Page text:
Hise jambeux were of quyrboilly,
His swerdes shethe of yvory,
His helm of laton bright,
His sadel was of rewel-boon,
His brydel as the sonne shoon,
Or as the moone light.

His jambeaux were of cuir-bouilli,
His sword sheath was of ivory,
His helm of latten bright,
His saddle was of rewel bone,
And as the sun his bridle shone,
Or as the full moonlight.

(Note: jambeaux are greaves – shin armour).


Various recipes for making cuir bouilli survive, and do not agree with each other; probably there were a range of recipes, partly reflecting different final uses. The subject has been the subject of much recent discussion, and attempts to recreate the historical material. Many, but not all, sources agree that actual boiling of the leather was not part of the process, but immersion in water, cold or hot, was.[14]

Examples of useEdit

Cuir bouilli has also been employed to bind books, mainly between the 9th and 14th centuries.[15] As with the book cases, the binding was tough, and allowed decoration.


  1. ^ Davies, 94; 24 items in the British Museum
  2. ^ Ffoulkes, 97-99; Cheshire, 42; Abse; Loades, 10
  3. ^ Davies, 94; Abse
  4. ^ Cheshire, 41-44, 51-53; Loades, 10; Bradbury, 10
  5. ^ Ffoulkes, 97-100; Cheshire, 43 (Sioux)
  6. ^ Davies, 94-95
  7. ^ Ward, Arthur, A Guide to Wartime Collectables, 2013, Pen and Sword, ISBN 1473831067, 9781473831063, google books
  8. ^ Davies, 95
  9. ^ Loades, 10
  10. ^ Ffoulkes, 97-98
  11. ^ Ffoulkes, 97-99; Williams, 54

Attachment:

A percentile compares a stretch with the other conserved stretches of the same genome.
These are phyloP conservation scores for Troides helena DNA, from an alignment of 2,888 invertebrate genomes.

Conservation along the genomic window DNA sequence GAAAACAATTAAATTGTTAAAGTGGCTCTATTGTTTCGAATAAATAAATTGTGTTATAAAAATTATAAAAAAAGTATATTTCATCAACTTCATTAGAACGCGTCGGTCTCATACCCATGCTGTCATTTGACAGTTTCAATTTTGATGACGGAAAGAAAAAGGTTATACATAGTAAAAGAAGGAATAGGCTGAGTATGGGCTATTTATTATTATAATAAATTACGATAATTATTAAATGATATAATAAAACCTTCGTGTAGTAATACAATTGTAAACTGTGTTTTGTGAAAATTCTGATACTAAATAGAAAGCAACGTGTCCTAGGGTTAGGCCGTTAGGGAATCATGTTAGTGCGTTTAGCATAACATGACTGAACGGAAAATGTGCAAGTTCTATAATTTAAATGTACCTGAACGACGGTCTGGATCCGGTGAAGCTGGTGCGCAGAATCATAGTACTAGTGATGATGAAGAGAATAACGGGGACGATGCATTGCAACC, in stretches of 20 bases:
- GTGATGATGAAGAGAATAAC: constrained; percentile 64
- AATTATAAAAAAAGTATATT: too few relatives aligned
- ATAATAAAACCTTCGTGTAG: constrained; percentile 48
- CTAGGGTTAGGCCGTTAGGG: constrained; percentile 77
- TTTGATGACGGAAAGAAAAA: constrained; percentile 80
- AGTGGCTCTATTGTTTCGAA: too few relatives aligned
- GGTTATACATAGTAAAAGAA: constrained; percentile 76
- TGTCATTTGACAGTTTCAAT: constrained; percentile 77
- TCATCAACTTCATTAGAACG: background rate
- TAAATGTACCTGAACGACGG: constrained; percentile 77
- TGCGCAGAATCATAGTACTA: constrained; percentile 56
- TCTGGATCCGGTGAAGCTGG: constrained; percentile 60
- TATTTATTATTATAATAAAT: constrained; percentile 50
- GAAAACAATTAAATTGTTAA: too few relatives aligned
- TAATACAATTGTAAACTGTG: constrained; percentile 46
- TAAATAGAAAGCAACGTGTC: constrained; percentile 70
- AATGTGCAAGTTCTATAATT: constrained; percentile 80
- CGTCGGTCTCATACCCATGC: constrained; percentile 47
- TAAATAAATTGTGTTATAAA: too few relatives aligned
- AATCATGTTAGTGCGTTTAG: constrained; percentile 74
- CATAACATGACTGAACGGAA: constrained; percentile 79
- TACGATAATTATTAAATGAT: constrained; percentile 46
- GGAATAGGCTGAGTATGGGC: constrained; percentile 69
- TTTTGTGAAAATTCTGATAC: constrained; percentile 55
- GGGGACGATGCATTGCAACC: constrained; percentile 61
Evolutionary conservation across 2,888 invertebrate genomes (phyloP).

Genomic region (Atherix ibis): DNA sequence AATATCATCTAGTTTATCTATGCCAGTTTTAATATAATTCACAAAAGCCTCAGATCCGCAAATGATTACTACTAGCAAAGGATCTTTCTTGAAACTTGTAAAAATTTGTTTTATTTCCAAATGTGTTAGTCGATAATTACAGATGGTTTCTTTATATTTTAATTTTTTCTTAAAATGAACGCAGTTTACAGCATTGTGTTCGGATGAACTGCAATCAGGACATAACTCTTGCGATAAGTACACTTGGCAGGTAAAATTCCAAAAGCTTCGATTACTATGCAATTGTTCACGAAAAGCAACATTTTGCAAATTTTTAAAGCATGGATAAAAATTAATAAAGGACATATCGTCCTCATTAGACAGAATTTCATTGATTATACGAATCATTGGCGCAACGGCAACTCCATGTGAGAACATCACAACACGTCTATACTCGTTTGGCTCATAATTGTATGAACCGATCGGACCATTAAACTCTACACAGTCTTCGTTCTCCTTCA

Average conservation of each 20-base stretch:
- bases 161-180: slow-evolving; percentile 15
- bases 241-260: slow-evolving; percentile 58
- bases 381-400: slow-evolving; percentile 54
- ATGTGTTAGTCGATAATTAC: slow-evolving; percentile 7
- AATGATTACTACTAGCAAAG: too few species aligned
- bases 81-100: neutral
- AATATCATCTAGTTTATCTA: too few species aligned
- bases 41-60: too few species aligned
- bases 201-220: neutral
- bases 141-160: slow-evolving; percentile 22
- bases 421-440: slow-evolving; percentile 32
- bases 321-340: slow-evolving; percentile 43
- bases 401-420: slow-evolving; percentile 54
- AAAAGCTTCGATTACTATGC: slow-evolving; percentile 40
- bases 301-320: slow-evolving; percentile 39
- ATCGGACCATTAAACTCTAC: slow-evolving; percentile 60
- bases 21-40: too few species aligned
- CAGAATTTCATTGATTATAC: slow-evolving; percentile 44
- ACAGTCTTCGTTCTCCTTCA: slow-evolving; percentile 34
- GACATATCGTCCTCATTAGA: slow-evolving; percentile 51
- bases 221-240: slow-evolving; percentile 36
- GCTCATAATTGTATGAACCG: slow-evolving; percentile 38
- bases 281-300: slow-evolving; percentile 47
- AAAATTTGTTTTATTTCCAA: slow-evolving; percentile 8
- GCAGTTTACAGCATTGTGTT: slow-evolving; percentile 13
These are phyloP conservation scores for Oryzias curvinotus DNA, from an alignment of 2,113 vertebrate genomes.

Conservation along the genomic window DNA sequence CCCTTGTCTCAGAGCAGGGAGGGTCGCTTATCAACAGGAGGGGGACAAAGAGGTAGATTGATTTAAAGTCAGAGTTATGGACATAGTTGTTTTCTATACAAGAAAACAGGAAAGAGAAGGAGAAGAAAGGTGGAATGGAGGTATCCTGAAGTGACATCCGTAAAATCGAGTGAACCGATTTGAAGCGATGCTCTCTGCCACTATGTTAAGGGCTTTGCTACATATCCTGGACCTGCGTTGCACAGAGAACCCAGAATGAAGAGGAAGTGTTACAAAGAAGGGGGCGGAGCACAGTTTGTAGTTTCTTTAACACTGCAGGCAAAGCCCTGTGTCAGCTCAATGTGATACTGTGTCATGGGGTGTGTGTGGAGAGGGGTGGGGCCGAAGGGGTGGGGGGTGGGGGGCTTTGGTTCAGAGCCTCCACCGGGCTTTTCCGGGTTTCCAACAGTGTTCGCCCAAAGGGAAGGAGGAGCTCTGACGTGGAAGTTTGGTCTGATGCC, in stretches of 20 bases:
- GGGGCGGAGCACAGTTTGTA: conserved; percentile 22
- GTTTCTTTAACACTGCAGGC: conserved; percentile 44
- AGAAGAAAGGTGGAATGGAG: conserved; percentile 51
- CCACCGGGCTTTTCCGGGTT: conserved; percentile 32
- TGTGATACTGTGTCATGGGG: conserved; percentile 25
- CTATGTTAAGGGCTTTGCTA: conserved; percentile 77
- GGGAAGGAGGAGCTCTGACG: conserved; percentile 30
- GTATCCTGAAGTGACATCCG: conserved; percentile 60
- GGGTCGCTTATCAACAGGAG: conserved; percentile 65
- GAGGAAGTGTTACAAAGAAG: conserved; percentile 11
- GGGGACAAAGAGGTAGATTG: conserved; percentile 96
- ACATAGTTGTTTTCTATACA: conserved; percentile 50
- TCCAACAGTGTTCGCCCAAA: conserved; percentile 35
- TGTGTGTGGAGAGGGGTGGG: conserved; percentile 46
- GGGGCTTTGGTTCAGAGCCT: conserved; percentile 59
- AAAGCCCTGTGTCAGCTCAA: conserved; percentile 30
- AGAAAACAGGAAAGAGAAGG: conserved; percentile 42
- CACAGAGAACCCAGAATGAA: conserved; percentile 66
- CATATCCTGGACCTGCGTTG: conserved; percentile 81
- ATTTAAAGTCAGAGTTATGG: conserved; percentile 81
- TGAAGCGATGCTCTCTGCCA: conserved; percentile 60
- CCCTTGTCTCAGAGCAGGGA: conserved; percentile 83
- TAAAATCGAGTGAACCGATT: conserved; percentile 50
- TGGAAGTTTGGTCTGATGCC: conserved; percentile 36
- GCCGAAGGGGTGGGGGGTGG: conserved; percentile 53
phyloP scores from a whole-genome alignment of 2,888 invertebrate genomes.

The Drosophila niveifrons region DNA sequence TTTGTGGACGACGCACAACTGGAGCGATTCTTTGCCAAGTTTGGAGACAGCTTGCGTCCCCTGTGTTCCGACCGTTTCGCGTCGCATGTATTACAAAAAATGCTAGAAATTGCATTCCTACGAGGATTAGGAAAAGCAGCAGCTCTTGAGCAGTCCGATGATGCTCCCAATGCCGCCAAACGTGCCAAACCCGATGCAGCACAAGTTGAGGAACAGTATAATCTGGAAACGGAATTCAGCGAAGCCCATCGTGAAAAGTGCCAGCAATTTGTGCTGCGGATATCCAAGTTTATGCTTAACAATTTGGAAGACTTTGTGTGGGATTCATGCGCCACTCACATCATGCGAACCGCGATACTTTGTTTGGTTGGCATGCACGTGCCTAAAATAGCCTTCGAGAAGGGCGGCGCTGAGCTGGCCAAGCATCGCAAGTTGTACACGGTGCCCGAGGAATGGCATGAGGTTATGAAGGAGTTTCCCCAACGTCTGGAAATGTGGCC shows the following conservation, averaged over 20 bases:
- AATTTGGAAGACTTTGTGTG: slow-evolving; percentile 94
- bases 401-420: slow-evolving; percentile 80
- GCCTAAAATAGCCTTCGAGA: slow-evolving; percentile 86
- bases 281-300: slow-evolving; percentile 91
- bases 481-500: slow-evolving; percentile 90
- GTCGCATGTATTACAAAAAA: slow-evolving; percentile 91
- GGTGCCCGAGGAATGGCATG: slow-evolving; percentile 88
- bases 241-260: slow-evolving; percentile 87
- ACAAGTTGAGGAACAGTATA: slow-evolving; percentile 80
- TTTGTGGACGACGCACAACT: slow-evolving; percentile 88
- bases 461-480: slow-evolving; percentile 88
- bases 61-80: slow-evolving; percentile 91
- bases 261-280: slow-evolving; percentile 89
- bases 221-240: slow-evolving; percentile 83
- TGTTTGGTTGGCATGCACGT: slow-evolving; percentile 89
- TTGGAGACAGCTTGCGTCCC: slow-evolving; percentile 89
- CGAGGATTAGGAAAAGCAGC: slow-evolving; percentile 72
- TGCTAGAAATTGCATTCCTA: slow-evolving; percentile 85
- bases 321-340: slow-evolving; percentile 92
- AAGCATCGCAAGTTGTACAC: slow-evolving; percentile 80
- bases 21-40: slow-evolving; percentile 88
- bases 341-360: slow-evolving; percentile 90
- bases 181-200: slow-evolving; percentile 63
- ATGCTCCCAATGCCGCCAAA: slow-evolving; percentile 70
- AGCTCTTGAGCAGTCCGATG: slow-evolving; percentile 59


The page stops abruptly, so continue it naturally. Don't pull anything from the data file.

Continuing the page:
12. ^ Cheshire, 42
  13. ^ Ffoulkes, 97-98; "The Tale of Sir Thopas". Librarius. Retrieved 5 July 2017. 
  14. ^ Davies, 94-98; Cheshire, 42-53; Loades, 10; Abse; Bradbury, 10
  15. ^ Wijnekus, 170


  • Abse, Bathsheba, in Abse, Bathsheba and Calnan, Christopher, "Leather, 2. iii, Moulding", Grove Art Online, Oxford Art Online, Oxford University Press. Web. 13 Oct. 2017, subscription required
  • Bradbury, Jim, The Routledge Companion to Medieval Warfare, 2004, Routledge, IBSN 1134598475, 9781134598472, google books
  • Cheshire, Edward, "Cuir bouilli armour", in Why Leather?: The Material and Cultural Dimensions of Leather, ed. Harris, Susanna, 2014, Sidestone Press, ISBN 978-9088904707, google books
  • Davies, Laura, "Cuir bouilli", Chapter 10 in Conservation of Leather and Related Materials, Eds. Marion Kite, Roy Thomson, 2006, Routledge, ISBN 1136415238, 9781136415234, google books
  • Ffoulkes, Charles John, The Armourer and His Craft, 2008 (reprint), Cosimo, Inc., ISBN 1605204110, 9781605204116, google books
  • Loades, Mike, The Longbow, 2013, Bloomsbury Publishing, ISBN 1782000860, 9781782000860, google books
  • Wijnekus, F.J.M., and Wijnekus, E.F.P.H., Dictionary of the Printing and Allied Industries, 2013 (2nd edn.), Elsevier, ISBN 1483289842, 9781483289847, google books
  • Williams, Alan R, The Knight and the Blast Furnace: A History of the Metallurgy of Armour in the Middle Ages & the Early Modern Period, 2003, BRILL, ISBN 9004124985, 9789004124981, google books
  • Wright, Thomas, The Archaeological Album; Or Museum of National Antiquities, 1845, Chapman & Hall, google books

External linksEdit